Contact Energy says its focus over the next year will be on completing its $750 million geothermal station and keeping customers.
The country's largest listed power made $190 million for the year to the end of June, an increase of 27% on the previous year.
Excluding unrealised accounting changes and one-off items, Contact's underlying profit rose 17% to $176 million.
Contact chief executive Dennis Barnes says the company has spent five years on extensive and substantial capital investments and it is starting to see the returns.
He says Contact's geothermal Te Mihi power station, on the Wairakei streamfield, is due to be completed next year and is expected to generate 166 megawatts of electricity.
Mr Barnes says the company will be looking at operational efficiencies, and has signalled there could be job losses.
Contact is also looking to progress its Enterprise Transformation programme which upgrades its aging customer billing system.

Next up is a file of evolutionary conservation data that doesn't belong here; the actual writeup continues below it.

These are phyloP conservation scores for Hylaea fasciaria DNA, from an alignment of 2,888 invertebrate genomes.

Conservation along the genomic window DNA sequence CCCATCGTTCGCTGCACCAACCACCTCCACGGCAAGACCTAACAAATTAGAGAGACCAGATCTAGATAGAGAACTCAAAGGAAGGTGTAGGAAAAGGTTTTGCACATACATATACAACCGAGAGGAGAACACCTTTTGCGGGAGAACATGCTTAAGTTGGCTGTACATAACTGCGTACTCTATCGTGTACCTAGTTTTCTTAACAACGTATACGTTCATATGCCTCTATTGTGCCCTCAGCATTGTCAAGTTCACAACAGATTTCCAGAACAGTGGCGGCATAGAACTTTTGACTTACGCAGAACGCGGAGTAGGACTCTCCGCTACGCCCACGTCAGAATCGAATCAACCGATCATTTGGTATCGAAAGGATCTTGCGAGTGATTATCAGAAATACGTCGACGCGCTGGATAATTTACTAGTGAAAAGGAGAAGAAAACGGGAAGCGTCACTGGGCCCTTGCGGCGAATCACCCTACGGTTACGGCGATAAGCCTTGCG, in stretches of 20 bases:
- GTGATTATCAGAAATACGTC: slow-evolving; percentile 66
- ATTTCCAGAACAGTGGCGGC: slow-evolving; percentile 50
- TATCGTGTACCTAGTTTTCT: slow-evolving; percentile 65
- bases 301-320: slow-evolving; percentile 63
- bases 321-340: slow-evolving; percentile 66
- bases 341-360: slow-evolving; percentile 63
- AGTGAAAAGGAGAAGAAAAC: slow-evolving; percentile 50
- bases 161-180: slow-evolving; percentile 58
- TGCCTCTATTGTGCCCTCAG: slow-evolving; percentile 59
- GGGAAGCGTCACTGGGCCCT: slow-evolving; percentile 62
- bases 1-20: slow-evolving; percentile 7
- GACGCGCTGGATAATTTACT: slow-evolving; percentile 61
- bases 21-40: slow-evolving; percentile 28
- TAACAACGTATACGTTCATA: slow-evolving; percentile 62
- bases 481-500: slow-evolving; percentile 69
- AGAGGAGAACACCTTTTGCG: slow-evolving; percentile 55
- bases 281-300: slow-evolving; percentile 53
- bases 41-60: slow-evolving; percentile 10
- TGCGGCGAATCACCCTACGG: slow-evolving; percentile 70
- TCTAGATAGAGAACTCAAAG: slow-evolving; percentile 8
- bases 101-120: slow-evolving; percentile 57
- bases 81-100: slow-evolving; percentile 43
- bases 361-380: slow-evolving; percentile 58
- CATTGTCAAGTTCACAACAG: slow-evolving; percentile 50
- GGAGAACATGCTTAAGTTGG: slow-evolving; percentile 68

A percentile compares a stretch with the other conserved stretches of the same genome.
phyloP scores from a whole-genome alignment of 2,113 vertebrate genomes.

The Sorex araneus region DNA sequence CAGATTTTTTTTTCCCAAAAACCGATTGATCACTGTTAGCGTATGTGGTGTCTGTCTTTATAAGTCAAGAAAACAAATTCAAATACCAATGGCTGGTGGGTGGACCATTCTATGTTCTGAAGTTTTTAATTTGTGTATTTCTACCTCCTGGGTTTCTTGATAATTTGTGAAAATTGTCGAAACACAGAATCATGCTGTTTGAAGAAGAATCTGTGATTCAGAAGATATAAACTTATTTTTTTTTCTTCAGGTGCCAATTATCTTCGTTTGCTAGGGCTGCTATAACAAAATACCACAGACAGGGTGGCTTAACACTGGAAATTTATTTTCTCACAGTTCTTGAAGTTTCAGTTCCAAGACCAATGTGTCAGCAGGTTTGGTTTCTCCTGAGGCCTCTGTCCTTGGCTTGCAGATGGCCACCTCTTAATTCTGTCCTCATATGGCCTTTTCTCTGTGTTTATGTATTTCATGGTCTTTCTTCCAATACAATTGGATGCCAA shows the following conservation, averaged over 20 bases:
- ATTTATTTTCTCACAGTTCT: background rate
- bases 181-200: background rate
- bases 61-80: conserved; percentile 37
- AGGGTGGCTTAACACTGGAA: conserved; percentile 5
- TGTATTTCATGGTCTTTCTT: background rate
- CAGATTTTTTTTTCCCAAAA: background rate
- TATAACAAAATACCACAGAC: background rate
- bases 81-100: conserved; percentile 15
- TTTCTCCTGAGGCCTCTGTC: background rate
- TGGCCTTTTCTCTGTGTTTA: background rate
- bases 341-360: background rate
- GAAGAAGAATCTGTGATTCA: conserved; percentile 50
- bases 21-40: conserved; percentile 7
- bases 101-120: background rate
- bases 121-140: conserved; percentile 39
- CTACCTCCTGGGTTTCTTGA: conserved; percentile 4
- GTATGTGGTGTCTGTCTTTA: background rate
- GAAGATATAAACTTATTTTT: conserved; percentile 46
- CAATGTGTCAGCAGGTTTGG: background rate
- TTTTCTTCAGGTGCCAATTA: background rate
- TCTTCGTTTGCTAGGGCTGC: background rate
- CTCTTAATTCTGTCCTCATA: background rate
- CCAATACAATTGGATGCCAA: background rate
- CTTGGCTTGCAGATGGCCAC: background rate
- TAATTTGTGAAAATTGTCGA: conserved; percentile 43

Mr Barnes says the project hasn't run on time or cost, but Contact wants to ensure it is installed properly.
Contact lost 4000 customers last year, and Mr Barnes expects retail demand to remain flat.
Last year's low hydro inflows that marred Meridian's result did not hinder Contact.
Contact's gas and thermal power stations made up for poor hydro generation, with the company drawing on its Ahuroa gas storage facility and Stratford peaker plant to meet demand.
Higher wholesale prices lifted income, though generating more expensive thermal power pushed up costs.
Contact says electricity customer numbers fell slightly to 443,000 while margins contracted due to discounting to keep and attract households.
Looking ahead, the company aims to lure customers in areas where it generates most of its power, 71% of which is in the North Island.